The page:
By the time the 800th star had been surveyed in March of 2004, the project was over and it was time to assess the results. Zero, not a single intelligent signal was detected, only the natural radio background noise that is everywhere in space. So, was the Phoenix project a failure, a waste of 11,000 man-hours of observation? Are we alone in the universe after all? Hardly. It just means, that if there are earth-like planets around the sun-like stars that were queried, they are not transmitting radio signals between 1.2 and 3 Ghz. They could be transmitting at 5 Ghz, or 20, 30, or 100 Ghz, and we wouldn't know because we weren't scanning those and other frequency ranges. Moreover, aliens would not necessarily have to do things the same way we do. Consider for instance, that for the past 70 years humans have been transmitting television signals in an analog format and now are switching to a digital one. The two are radically different. Perhaps aliens have discovered or invented other methods of encoding information on a radio frequency carrier signal humans haven't thought of yet. After all, intelligible radio transmissions are a relatively new attribute of human prowess, having been around for only about a hundred years.
For a first big attempt, project Phoenix was successful in many ways, providing useful techniques that can be used and refined in future projects. When you consider the knowns with respect to the unknowns with respect to the search for extraterrestrial intelligence, the factor of luck looms large that somebody, someday, will have the right equipment pointed in the right direction at the right time to catch that first signal denoting and extraterrestrial intelligence. As Enrico Fermi postulated in 1950, its got to be there. But we will never find this proverbial needle in the cosmic haystack, we will never know if there are forms of extraterrestrial intelligence, unless we are tuned in and listing when there signal arrives. The SETI Institute's Phoenix project was a ground braking effort that has led to other projects which will dwarf it in scale and complexity. The Allen Telescope Array(ATA) located at the Hat Creek Radio Observatory(HCRO), a joint project of the SETI Institute and UC Berkeley's Astronomy department, is one that provides a million times greater ability to scan the cosmos than did the Phoenix project. It is in essence the next step in an evolutionary process to continue the search of our galactic backyard which couldn't have happened had the first step, project Phoenix, not been taken.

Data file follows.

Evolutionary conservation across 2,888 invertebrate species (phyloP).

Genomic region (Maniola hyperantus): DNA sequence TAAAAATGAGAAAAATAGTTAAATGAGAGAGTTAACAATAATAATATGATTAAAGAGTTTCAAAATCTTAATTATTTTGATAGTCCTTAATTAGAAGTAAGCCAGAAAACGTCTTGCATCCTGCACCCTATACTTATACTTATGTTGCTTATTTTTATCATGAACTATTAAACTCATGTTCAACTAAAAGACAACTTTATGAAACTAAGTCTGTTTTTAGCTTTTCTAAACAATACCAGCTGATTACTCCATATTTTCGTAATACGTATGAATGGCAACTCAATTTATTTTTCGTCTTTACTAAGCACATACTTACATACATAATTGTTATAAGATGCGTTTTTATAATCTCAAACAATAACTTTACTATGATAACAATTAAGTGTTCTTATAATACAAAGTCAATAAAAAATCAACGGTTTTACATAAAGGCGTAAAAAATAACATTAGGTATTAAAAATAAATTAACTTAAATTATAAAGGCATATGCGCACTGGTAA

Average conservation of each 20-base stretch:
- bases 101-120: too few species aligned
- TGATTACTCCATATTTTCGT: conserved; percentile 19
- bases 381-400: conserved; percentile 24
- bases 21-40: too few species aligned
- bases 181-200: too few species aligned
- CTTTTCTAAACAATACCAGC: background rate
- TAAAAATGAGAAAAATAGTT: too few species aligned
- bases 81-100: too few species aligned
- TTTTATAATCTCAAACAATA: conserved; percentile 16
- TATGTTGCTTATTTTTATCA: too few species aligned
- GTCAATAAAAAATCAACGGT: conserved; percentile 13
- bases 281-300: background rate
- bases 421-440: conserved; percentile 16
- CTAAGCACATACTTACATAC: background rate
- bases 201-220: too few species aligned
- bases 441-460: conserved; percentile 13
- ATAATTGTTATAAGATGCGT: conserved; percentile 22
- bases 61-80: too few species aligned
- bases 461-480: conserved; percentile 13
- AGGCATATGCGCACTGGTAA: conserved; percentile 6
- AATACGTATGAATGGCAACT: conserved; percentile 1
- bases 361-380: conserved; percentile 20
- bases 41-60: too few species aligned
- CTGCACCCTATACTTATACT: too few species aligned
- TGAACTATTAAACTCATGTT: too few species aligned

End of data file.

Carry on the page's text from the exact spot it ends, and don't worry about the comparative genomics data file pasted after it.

The NASA HRMS project, precursor to project Phoenix, was launched on Columbus day in 1992, with the obvious figurative association that HRMS was the shove off on an odyssey of discovery, not unlike Columbus's voyage 400 years to the day earlier. Columbus didn't know what he would find beyond the horizon, but he did know what he was looking for. And so, the Phoenix project can be seen as the first leg of an ongoing odyssey in the greater human search for extraterrestrial intelligence. Who knows when the first symbolic bird from a foreign shore will bring the message that our destination is at hand, that project Phoenix was ultimately the first step towards the most profound realization humans could ever anticipate, that we are not alone in this vast universe.